The downside, nonetheless, is that Rachel simply cannot stay off the sauce. Taylor and his cinematographer transfer the digital camera around in any variety of disorienting, unsteady, focus-altering methods to communicate the protagonist’s instability. But the bottom line is that what we’re taking a look at a lot of the time is a lady with bleary eyes, blotchy complexion and a demeanor of bitter discontent who nonetheless stays movie-star pretty. In the book, Rachel says of herself, I am now not fascinating, I’m off-putting in a roundabout way. It’s not just that I’ve placed on weight, or that my face is puffy from the ingesting and the dearth of sleep; it’s as if people can see the injury written throughout me …” Try because the actress might, all of Blunt’s grimaces, slurred phrases and unbalanced walking do not actually convince that she is Rachel; it seems like an act.
But the actual drawback is that she’s a drag, as is virtually everyone else who populates this dire tale of serial misbehavior amongst would-be-but-not-actually mates. The puzzle of how the varied personal and narrative pieces will ultimately match together exerts a smidgen of curiosity, however the characters are so dour and un-dimensional as to ask no curiosity about them. The two principal men, Tom and Scott, are humorless, ornery, sexually presumptuous and incapable of saying an interesting word about something. The ladies aren’t significantly better: The sullen Megan resembles a gorgeous zombie, Anna can suppose or communicate of little other than her child, and Rachel only with nice problem emerges from her booze-soaked cocoon. Taylor’s first feature was called Pretty Ugly People; that could equally function the title for this one.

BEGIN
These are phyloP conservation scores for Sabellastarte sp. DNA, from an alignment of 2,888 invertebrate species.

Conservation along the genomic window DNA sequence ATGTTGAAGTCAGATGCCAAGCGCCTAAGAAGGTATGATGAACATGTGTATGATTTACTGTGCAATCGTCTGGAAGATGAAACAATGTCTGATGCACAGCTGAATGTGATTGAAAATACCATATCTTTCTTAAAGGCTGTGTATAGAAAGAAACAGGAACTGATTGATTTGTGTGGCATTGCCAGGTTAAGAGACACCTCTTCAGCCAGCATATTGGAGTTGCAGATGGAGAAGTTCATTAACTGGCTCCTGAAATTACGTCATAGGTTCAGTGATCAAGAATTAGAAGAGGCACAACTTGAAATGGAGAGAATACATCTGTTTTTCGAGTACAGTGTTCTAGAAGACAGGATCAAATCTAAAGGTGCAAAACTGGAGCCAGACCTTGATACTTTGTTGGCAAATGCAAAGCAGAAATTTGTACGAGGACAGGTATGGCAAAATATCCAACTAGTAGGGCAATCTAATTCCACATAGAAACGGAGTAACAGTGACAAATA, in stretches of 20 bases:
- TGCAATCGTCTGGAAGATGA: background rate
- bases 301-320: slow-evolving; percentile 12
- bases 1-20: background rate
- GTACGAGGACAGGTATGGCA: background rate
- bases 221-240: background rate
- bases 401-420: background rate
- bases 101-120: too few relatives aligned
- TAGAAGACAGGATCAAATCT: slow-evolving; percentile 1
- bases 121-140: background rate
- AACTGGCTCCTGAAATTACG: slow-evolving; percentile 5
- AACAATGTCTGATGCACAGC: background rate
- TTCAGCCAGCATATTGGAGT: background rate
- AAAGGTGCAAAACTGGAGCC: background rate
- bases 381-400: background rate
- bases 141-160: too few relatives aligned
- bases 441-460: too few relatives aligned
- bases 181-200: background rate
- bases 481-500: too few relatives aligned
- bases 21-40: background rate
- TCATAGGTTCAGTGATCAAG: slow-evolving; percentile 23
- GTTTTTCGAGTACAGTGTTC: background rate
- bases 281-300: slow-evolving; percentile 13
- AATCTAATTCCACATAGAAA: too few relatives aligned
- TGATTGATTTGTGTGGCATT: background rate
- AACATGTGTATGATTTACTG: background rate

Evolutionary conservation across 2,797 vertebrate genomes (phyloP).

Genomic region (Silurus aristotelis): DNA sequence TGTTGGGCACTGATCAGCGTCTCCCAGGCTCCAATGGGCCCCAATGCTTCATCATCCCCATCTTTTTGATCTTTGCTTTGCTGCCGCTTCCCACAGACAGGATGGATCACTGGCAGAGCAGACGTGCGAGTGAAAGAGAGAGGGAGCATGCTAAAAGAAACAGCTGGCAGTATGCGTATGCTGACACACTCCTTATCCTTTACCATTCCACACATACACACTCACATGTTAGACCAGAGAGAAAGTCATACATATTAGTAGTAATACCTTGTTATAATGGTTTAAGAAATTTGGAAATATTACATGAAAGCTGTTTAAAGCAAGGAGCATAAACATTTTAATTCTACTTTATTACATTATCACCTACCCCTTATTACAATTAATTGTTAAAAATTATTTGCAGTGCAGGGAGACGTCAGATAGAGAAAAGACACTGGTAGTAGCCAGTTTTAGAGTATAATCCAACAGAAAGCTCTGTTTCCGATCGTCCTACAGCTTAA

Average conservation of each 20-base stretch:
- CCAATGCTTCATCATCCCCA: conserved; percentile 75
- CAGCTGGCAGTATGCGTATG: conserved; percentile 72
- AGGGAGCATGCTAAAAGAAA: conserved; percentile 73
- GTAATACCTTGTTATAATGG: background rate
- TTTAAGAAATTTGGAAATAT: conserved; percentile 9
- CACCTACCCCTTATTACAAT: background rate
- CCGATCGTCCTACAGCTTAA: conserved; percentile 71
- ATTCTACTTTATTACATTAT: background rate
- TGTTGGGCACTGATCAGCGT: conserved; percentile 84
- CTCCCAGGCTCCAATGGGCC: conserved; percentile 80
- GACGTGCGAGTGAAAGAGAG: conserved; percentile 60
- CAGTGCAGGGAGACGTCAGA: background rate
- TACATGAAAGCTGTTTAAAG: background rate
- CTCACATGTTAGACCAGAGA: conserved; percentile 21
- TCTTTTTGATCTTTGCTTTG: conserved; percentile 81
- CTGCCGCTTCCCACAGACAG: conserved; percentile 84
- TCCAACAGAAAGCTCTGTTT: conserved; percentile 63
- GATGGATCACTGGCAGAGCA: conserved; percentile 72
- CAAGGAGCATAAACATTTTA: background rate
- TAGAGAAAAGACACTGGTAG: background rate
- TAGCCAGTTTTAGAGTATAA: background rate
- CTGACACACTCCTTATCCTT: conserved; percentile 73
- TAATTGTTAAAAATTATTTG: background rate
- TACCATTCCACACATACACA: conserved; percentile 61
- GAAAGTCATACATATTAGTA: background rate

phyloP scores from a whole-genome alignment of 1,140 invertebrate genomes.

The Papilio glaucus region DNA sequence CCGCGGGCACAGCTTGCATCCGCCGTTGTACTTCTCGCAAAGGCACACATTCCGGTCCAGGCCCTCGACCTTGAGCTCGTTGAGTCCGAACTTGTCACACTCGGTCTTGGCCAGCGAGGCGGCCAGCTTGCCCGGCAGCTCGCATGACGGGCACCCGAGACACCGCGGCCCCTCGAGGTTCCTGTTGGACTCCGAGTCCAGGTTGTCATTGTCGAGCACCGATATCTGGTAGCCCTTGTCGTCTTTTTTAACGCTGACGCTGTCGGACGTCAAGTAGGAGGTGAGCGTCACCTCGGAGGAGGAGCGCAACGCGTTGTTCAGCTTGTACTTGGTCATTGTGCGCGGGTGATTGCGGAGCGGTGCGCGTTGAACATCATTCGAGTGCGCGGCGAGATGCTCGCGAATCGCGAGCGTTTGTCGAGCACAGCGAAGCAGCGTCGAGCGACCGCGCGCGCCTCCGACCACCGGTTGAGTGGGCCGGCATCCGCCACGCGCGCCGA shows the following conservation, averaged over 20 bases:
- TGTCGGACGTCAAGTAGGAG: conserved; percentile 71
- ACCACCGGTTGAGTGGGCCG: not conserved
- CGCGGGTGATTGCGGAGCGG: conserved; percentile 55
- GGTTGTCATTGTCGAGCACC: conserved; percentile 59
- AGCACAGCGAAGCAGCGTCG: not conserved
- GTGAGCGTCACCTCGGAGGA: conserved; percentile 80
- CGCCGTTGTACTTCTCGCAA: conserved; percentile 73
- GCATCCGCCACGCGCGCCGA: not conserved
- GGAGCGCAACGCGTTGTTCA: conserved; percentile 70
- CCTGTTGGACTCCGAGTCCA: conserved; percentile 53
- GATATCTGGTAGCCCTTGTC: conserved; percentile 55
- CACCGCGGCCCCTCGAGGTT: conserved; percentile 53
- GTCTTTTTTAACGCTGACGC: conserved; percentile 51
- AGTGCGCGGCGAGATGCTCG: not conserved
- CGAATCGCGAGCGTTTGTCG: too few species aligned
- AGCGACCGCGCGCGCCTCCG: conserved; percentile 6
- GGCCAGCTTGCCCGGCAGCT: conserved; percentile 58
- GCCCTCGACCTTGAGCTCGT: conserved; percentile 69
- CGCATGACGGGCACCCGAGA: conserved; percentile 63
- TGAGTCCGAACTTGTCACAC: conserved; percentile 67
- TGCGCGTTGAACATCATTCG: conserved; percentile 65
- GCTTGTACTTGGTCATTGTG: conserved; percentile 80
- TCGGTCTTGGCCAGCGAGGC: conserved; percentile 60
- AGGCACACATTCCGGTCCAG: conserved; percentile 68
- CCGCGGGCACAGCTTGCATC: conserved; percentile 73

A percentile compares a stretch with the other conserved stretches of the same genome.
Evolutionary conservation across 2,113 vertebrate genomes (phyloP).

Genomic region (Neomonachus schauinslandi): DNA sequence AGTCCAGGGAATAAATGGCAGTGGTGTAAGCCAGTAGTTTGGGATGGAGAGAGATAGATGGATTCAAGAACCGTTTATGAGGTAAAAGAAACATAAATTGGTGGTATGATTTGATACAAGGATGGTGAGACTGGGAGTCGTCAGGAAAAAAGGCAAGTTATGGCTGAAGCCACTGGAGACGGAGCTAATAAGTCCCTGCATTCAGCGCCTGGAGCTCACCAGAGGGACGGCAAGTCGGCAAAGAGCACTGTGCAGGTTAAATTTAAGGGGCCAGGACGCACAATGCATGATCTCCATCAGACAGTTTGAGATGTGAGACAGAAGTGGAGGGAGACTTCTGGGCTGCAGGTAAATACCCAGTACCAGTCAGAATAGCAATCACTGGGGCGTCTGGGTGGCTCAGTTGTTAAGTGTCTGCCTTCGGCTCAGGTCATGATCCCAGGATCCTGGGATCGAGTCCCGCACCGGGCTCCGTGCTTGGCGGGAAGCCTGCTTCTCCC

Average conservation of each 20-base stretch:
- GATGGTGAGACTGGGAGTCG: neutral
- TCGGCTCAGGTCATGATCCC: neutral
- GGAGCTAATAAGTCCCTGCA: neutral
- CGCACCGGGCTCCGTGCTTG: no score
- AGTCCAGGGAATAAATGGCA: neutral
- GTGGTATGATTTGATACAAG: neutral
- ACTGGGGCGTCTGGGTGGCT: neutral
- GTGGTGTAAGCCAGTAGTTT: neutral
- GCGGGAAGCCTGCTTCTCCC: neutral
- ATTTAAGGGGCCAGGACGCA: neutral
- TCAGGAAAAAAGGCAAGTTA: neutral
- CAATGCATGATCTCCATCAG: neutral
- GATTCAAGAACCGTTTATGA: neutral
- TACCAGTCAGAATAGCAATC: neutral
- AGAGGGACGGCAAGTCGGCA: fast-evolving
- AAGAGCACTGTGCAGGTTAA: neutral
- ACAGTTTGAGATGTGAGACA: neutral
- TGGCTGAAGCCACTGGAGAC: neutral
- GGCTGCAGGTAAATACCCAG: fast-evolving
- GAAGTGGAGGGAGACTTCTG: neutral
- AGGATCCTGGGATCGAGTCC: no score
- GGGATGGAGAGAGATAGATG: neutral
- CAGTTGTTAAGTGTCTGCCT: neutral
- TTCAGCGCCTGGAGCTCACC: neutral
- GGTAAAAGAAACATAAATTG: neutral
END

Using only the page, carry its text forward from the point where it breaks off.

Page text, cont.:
All of this wouldn’t matter quite a lot if the central mystery had been more compelling. But the ever-present chance of trick endings to the side, it isn’t too difficult to come up with essentially the most rational supposition as to who the baddie is, and the revelation, when it comes, is not in the slightest degree gasp-inducing. The different suspense charges as little greater than curiosity, as to whether or not Rachel will ever pull herself collectively and pour the hooch down the drain as a substitute of down her throat.
A few good character performances lurk across the edges, together with these by Allison Janney as an approachable cop; Laura Prepon, given too little display time as Rachel’s indulgent landlady; and especially Lisa Kudrow, who brings exceptional verve to a nothing role.
The lone artistic component to command coercive interest right here is Elfman’s score, which employs sonic currents of tonal irregularities, pulsations and temper instigators quite than melodies, typical stress tropes or any of his trademark gambits from the Tim Burton collaborations. He virtually makes the film appear good infrequently.
Opens: Oct. 7 (Universal)
Production: Marc Platt Productions
Cast: Emily Blunt, Haley Bennett, Rebecca Ferguson, Justin Theroux, Luke Evans, Edgar Ramirez, Laura Prepon, Allison Janney, Darren Goldstein, Lisa Kudrow, Lana Young
Director: Tate Taylor
Screenwriter: Erin Cressida Wilson, based mostly on the novel by Paula Hawkins
Producers: Marc Platt, Jared LeBoff
Executive producer: Celia D. Costas
Director of photography: Charlotte Bruus Christensen
Production designer: Kevin Thompson
Costume designers: Michelle Matland, Ann Roth
Editor: Michael McCusker
Music: Danny Elfman
Casting: Kerry Barden, Paul Schnee
R ranking, 112 minutes